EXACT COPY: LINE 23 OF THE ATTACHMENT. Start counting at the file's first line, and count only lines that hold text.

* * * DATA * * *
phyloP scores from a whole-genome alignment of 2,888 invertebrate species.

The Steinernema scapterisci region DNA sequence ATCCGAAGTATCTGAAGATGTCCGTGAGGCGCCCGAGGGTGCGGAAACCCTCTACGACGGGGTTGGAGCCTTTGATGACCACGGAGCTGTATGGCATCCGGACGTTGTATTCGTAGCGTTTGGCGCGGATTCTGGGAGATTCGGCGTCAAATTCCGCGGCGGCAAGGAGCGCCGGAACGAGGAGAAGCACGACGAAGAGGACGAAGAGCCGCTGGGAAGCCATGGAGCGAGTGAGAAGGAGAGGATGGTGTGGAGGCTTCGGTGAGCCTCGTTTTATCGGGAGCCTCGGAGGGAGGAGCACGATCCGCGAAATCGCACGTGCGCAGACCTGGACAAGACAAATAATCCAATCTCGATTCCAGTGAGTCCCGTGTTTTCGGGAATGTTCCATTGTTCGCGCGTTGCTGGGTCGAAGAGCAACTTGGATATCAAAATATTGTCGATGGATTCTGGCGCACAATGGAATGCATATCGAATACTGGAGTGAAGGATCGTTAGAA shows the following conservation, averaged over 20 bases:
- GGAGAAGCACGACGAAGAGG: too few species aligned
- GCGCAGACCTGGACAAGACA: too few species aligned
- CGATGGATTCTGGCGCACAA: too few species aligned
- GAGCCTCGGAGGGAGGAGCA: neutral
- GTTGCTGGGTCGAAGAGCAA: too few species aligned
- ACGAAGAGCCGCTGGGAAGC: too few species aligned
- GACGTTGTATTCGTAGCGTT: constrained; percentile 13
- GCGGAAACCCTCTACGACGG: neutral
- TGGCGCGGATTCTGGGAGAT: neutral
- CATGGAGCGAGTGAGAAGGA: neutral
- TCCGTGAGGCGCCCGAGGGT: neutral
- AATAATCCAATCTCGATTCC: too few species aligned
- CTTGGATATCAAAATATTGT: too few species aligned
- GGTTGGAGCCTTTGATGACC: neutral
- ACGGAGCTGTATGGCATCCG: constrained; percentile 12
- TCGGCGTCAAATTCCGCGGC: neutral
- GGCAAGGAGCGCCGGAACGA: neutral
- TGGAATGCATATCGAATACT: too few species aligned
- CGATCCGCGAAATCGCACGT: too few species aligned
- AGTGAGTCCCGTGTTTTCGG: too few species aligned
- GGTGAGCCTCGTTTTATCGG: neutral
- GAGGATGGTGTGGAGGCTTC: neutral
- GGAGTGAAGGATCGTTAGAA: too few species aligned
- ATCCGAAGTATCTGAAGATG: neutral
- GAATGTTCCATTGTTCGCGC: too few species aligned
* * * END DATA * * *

- GGTGAGCCTCGTTTTATCGG: neutral